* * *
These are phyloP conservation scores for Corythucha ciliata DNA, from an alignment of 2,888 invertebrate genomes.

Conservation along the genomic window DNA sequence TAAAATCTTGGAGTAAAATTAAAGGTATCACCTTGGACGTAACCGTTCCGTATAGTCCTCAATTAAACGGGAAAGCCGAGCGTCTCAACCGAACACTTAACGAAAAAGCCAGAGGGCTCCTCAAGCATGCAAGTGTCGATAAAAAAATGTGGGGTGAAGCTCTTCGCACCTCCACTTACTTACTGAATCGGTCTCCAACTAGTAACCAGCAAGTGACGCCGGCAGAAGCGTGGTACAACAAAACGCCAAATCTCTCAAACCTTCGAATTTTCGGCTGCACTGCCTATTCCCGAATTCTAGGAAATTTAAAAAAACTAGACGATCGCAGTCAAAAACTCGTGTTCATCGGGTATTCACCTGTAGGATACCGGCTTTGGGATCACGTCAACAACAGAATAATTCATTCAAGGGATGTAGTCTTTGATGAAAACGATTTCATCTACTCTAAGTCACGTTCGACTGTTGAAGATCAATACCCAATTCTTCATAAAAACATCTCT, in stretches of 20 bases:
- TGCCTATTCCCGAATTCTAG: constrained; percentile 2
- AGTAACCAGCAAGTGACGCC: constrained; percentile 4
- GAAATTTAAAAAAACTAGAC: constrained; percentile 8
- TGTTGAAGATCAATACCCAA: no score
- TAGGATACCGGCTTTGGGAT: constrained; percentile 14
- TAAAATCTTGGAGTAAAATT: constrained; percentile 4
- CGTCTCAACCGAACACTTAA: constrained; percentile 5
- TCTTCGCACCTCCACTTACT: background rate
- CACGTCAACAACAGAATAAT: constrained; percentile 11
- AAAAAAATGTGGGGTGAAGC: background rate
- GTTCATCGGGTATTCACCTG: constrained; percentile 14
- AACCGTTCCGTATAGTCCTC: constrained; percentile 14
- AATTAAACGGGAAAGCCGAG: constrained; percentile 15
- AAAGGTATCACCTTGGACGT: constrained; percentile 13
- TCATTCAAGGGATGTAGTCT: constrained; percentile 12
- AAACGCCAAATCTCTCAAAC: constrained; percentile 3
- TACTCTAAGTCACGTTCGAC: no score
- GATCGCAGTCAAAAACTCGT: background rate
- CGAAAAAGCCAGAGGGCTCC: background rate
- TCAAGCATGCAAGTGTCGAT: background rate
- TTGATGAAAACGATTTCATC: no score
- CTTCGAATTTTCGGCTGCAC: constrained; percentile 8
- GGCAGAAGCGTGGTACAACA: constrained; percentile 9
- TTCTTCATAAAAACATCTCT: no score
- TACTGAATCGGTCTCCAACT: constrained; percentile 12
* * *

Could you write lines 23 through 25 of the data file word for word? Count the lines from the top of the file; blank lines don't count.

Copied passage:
- TTGATGAAAACGATTTCATC: no score
- CTTCGAATTTTCGGCTGCAC: constrained; percentile 8
- GGCAGAAGCGTGGTACAACA: constrained; percentile 9